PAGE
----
Promise of Eternity II

revelation-21

 “I saw the Holy City, the new Jerusalem, coming down out of heaven from God, prepared as a bride beautifully dressed for her husband.”  Revelation 21:2

The goal in our Christian life is to be apart from sin-not to allow ourselves to be influenced to compromise our faith and life in Christ.

When we choose to mix or add in evil and try to rationalize evil away, we become the evil people Revelation talks about and the fools that the Proverbs talk about.  We must be above reproach and open to inspection when we claim Christ as Lord.  Our faith matters, because what we do and say does indeed echo into and throughout eternity.  Our spiritual growth affects our moral success and failures (2 Cor. 5:10).  We will give an account and Christ our Lord will wipe away our tears!

Take a careful read of Revelation 21 without any preconceived notions, take in God’s marvelous Word.

New Jerusalem means God comes to us.  Jerusalem refers to the city where God reigns and where He is among His people. It represents the holiness and eminence, as Jerusalem is a place of gathering, community, and worship in Jewish culture and faith.  It was also a place for Israel to be a blessing and evangelist to the world. Where the world came to Israel to see a magnificent Temple and then they would hear about a One True God who takes cares for His people. Their gods they worshiped were petty, conniving, hateful and had no care. So, all people groups of the earth would send their tradesmen, diplomats, war, spies, and travelers too, though the hub, where The Temple sat, of the world’s trade routes.

For Now, this is reversed, as Christ in us, we go to the world. Then, we may have a further fulfillment at Christ’s return.

The contrast is, then, in the Old Jerusalem, where they journeyed to meet Him.  Now, the New Jerusalem is God who journeys to meet them. In ancient Judaism, this theme also meant “hope.” It is also a position and representation of the people of God, “His people,” as a bride of God. Here, it is pointing to Christ as Messiah and our hope. Christ and His Kingdom are the New Jerusalem.  Faithfulness is the key that opens to us the door to life in the New Jerusalem (Gen. 12:1-3; Neh. 11:1-18; Psalm 87:5-6; Is. 48:2; 52:1; 54:11-12; 62:12; 65:17-18; John 1:14; 13:34; 16:33; Gal. 4:26; Phil. 1; Heb. 11-10; 12:22; 1 John 4:20; 5:4-5; Rev. 2:11, 17, 26; 3:5-13, 12, 21; 19:7; 21:1-22:5).

This is further set in by this key word, Bride.  This is an identification of His people and an image of our Redeemer’s intimacy and the community between God and His children (Eph. 5:31-32; Rev. 19:7).

The key word, Throne… dwelling of God, means, “God is among us!” It refers to the Tabernacle-how God resides among His people, and the theme of “Immanuel.”   Tabernacle and Sanctuary are images of the Old Testament Tabernacle tent that was God’s heavenly dwelling. As a throne, this refers to the inner sanctum of God’s most holy of holies where the Ark, with the two tablets of the Testimony Moses brought from Mount Sinai dwelt.  This represented God’s home on earth as a “copy” of God’s Throne Room, made for His presence in the inner chamber of Jewish Temples and the Tabernacle, a tent used before the Temple was built by Solomon.  Now, John sees the real heavenly version has been brought down to us. This is very significant in Christian redemption (Ex. 24:9-11; 25:8-9, 40; 29:45; 32:15; 37: 24-28; 43:7-10; Lev. 26:11-12; Deut 10:5; 1 Kings 6:12-13; 22:19; Is. 8:8-10; 51:16; Ezek. 37: 24-28; Zech. 2:11; Dan. 7:9-10; Matt. 1:22-23; 13:38; John 8:42-45; 2 Cor. 6:16; Heb. 8:1-6; 9:1-14; Rev. 3:12; 4:1; 7:15; 11:19; 14:15-17; 15:5-16:1, 16:17; 21:22).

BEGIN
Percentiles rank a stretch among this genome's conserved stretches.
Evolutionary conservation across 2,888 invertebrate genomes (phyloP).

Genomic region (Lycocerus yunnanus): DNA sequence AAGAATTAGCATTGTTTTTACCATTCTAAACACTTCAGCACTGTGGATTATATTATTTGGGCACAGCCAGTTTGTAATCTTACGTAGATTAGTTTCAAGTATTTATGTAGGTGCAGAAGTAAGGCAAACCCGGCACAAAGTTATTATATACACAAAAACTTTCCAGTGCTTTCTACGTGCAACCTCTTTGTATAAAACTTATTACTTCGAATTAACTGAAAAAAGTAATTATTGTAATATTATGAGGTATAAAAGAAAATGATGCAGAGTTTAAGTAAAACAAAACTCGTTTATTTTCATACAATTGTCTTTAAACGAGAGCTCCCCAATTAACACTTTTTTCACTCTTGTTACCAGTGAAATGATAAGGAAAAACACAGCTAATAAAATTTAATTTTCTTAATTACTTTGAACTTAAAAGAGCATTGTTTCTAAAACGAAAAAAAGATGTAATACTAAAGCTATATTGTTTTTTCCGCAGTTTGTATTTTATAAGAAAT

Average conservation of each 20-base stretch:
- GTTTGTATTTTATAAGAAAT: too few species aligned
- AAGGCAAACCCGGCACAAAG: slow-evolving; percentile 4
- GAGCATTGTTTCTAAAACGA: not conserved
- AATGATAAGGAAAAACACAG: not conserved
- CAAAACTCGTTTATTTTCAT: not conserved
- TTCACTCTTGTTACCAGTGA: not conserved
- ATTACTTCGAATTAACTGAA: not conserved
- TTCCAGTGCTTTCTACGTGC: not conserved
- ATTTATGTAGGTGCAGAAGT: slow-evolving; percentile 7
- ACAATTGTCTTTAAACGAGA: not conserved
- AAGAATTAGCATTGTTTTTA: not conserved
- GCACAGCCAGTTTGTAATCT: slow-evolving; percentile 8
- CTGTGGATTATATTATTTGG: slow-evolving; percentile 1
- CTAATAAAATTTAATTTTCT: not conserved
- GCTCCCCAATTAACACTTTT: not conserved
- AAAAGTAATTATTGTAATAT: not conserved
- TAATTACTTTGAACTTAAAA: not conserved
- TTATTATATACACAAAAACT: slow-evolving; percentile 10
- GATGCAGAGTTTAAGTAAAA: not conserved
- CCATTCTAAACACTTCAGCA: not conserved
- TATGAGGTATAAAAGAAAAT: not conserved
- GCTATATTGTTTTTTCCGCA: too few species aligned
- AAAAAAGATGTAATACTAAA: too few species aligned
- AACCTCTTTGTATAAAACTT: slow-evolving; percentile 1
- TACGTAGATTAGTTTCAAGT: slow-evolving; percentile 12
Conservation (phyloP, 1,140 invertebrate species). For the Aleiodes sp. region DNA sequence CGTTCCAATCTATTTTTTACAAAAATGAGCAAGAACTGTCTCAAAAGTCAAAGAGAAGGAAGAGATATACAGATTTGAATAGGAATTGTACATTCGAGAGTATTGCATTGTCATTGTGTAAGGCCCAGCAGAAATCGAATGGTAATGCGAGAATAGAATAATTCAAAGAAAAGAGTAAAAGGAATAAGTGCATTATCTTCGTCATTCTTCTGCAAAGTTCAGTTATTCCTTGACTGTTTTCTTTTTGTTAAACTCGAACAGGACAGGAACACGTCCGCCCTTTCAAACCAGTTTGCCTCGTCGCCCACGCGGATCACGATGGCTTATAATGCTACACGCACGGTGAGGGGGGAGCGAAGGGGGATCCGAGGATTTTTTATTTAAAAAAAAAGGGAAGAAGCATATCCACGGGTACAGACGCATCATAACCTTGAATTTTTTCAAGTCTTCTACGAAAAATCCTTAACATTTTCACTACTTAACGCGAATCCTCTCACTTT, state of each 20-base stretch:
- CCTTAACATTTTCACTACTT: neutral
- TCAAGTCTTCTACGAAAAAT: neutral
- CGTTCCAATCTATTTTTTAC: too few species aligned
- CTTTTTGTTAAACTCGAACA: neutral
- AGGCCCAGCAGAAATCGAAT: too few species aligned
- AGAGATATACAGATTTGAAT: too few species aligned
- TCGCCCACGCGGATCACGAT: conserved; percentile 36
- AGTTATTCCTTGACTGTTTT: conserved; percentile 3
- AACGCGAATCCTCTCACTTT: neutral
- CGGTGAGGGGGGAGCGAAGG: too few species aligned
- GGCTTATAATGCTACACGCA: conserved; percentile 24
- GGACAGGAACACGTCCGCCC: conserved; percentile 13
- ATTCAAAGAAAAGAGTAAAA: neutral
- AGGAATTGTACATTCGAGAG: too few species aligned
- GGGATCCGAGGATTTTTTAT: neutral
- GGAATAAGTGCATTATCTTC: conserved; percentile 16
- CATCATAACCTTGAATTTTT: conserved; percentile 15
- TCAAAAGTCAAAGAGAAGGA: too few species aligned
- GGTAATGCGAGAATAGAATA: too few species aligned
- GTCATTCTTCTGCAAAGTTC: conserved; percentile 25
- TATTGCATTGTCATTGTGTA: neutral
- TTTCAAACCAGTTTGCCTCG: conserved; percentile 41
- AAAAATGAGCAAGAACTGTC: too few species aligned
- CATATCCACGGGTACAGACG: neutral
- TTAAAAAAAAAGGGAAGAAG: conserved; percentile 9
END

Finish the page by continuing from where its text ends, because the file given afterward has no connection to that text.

Jesus tells us in John 14:1-4 that we have an Eternity waiting for us! 

Father’s house, means Heaven where God’s presence dwells with us, as opposed to Hell where God’s presence is absent. This is our ultimate future hope and residence, our future reward and our current motivation to pursue righteousness.  Classically, in Judaism, this meant the Temple, God’s dwelling on earth, where God dwelt amongst His people. Here, this refers to our heavenly dwelling place that God prepares for us that no mere human words could ever describe (Ezek. 43:7-9; 44:9-16; 48:11, 35; Luke 16:9; John 8:35; 14:28; Acts 1:10-11; Rom. 5:2; 1 Cor. 15:16-19; Heb. 7:25; 1 Pet. 1:3-5; 1 John 2:1).

 

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Seeking a Sign? PII

 

The Pharisees and Sadducees came to Jesus and tested him by asking him to show them a sign from heaven. He replied, “When evening comes, you say, ‘It will be fair weather, for the sky is red,’and in the morning, ‘Today it will be stormy, for the sky is red and overcast.’ You know how to interpret the appearance of the sky, but you cannot interpret the signs of the times.A wicked and adulterous generation looks for a sign, but none will be given it except the sign of Jonah.” Jesus then left them and went away. Matthew 16:1-4

The over-concern with appearances or trivial matters can get in the way of seeking Truth! 

Jesus made use of the Pharisees as examples of what not to do, as they were preachers of false doctrines. Just as there are so many today, chasing feelings and desires and not real true Truth. That they were wrongly teaching what the Bible plainly contains may seem small and insignificant to some, but we have to realize when we teach something as His Word that is not in His Word, or skewed, we are being Pharisees. We would be the ones clouding people from God’s revealed truth.

This is no small matter. It is like yeast; only a small amount makes its way through all of the dough, affecting the entire outcome. Essential Truth is essential. False doctrines are destructive and will ruin people, churches, and skew His plan from unfolding in us.